There's been an interesting debate in the blogosphere this week about ways to decentralize Twitter. The reason behind it are obviously Twitter's frequent outages and the lingering question whether the system will completely break down once Paris Hilton joins. Or even Perez Hilton, I guess. Techcrunch sums up the conversation in this post and writes:

"The key weakness in Twitter (and therefore opportunity for a new decentralized approach) is the fact that so much Twitter activity occurs off Users are getting very used to using desktop clients (Twitterific, Alert Thingy, Twhirl, etc.), IM, SMS, and other interfaces to talk to Twitter. Those third party applications can be tuned to lock in to the new decentralized Twitter-like service instead or in addition to Twitter itself."

Long time P2P delevoper Adam Fisk however thinks decentralizing Twitter is a bad idea. He writes:

"Martin Fowler’s First Law of Distributed Computing continually rings true: don’t distribute your objects. Why? Because it’s hard."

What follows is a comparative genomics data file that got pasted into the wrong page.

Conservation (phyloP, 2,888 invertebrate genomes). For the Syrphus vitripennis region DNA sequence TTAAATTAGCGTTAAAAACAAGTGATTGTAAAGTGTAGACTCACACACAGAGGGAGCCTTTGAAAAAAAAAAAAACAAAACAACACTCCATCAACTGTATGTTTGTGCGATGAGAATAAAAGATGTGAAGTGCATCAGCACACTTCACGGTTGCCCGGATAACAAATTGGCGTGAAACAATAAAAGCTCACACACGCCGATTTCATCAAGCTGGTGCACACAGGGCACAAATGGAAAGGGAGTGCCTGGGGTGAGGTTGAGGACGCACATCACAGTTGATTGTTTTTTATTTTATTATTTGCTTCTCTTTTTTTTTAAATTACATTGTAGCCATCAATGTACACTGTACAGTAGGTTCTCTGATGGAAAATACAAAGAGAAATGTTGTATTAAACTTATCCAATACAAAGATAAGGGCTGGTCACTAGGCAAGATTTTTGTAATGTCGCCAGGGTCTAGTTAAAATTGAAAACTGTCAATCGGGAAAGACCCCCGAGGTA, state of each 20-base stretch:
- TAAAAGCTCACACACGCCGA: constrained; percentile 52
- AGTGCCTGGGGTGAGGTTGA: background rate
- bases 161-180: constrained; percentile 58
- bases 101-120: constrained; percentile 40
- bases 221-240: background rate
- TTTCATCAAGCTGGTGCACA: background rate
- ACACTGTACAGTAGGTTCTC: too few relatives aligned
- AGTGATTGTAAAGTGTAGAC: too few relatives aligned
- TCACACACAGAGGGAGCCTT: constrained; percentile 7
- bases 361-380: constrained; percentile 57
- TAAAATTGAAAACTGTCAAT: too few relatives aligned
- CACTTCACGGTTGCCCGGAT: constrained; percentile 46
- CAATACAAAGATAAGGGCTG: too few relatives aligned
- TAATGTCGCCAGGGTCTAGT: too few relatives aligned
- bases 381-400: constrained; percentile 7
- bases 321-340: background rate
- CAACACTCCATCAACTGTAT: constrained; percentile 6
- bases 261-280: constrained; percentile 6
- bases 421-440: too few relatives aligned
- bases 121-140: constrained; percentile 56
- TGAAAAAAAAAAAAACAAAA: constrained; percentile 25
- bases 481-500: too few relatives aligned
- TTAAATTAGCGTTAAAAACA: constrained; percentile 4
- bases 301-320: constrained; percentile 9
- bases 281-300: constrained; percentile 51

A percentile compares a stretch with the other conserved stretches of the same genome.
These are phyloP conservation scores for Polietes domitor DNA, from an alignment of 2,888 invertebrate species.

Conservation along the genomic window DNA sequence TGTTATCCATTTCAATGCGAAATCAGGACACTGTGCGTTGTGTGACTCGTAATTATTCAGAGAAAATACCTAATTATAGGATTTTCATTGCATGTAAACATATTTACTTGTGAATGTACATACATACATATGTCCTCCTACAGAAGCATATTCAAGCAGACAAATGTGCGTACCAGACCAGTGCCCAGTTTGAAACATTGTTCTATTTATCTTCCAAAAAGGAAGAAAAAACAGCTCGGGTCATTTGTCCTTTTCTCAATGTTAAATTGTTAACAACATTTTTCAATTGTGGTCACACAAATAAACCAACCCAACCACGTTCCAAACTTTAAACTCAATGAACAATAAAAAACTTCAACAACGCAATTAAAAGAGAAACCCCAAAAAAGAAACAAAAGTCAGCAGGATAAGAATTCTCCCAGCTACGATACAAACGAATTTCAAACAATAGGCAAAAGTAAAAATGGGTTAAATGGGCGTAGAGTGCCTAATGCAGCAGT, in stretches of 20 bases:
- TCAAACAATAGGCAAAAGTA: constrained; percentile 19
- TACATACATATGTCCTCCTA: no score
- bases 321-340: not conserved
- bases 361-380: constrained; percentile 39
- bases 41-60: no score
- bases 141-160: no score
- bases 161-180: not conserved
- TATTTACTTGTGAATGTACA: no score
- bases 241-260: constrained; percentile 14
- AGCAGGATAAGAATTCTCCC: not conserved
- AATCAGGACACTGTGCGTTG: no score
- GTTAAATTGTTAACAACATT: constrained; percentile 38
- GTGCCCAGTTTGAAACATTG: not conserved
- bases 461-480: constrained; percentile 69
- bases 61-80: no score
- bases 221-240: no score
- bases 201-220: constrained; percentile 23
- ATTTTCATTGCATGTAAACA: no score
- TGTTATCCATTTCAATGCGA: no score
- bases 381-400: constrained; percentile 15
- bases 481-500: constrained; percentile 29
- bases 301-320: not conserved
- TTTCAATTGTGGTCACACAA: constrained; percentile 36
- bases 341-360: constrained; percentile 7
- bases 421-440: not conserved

It would be especially hard in a case like Twitter, because you would end up distributing data that isn't really meant to be distributed in a P2P fashion, says Fisk:

"Distributed computing has shown itself to be particularly useful for moving around large files. In Twitter’s case, you’re working from the opposite extreme: processing a high volume of tiny messages. This screams centralization."

There might be a compromise out there though. One way to solve the Twitter problem would be to leave the service centralized for network-wide communication, but establish a decentralized version for near-field communication. Spanish developers are currently working on a P2P messaging application called Fluid Nexus that doesn't even use the Telco's networks. Instead, it relies on Bluetooth to broadcast messages to nearby users.

Fluid Nexus is made with an activist and relief worker user base in mind, and it certainly makes sense for these scenarios. It really doesn't matter in the grad scheme of things whether Jason Calacanis' 24.000 followers can read every single message he spits out. The world doesn't end if Twitter doesn't work in cases like this one.

Relief work on the other hand, or pro-democracy demonstrations against repressive regimes, call for decentralized Twitter-like systems that can't be censored and don't just switch to LOLcats every time the message load spikes. Of course this would work great a a conference back channel as well. The Fluid Nexus team is currently developing an Andoid client, so we might see this ready to use for next year's conference season. Here's a quick video overview:

Fluid Nexus on Android from Nick Knouf on Vimeo.

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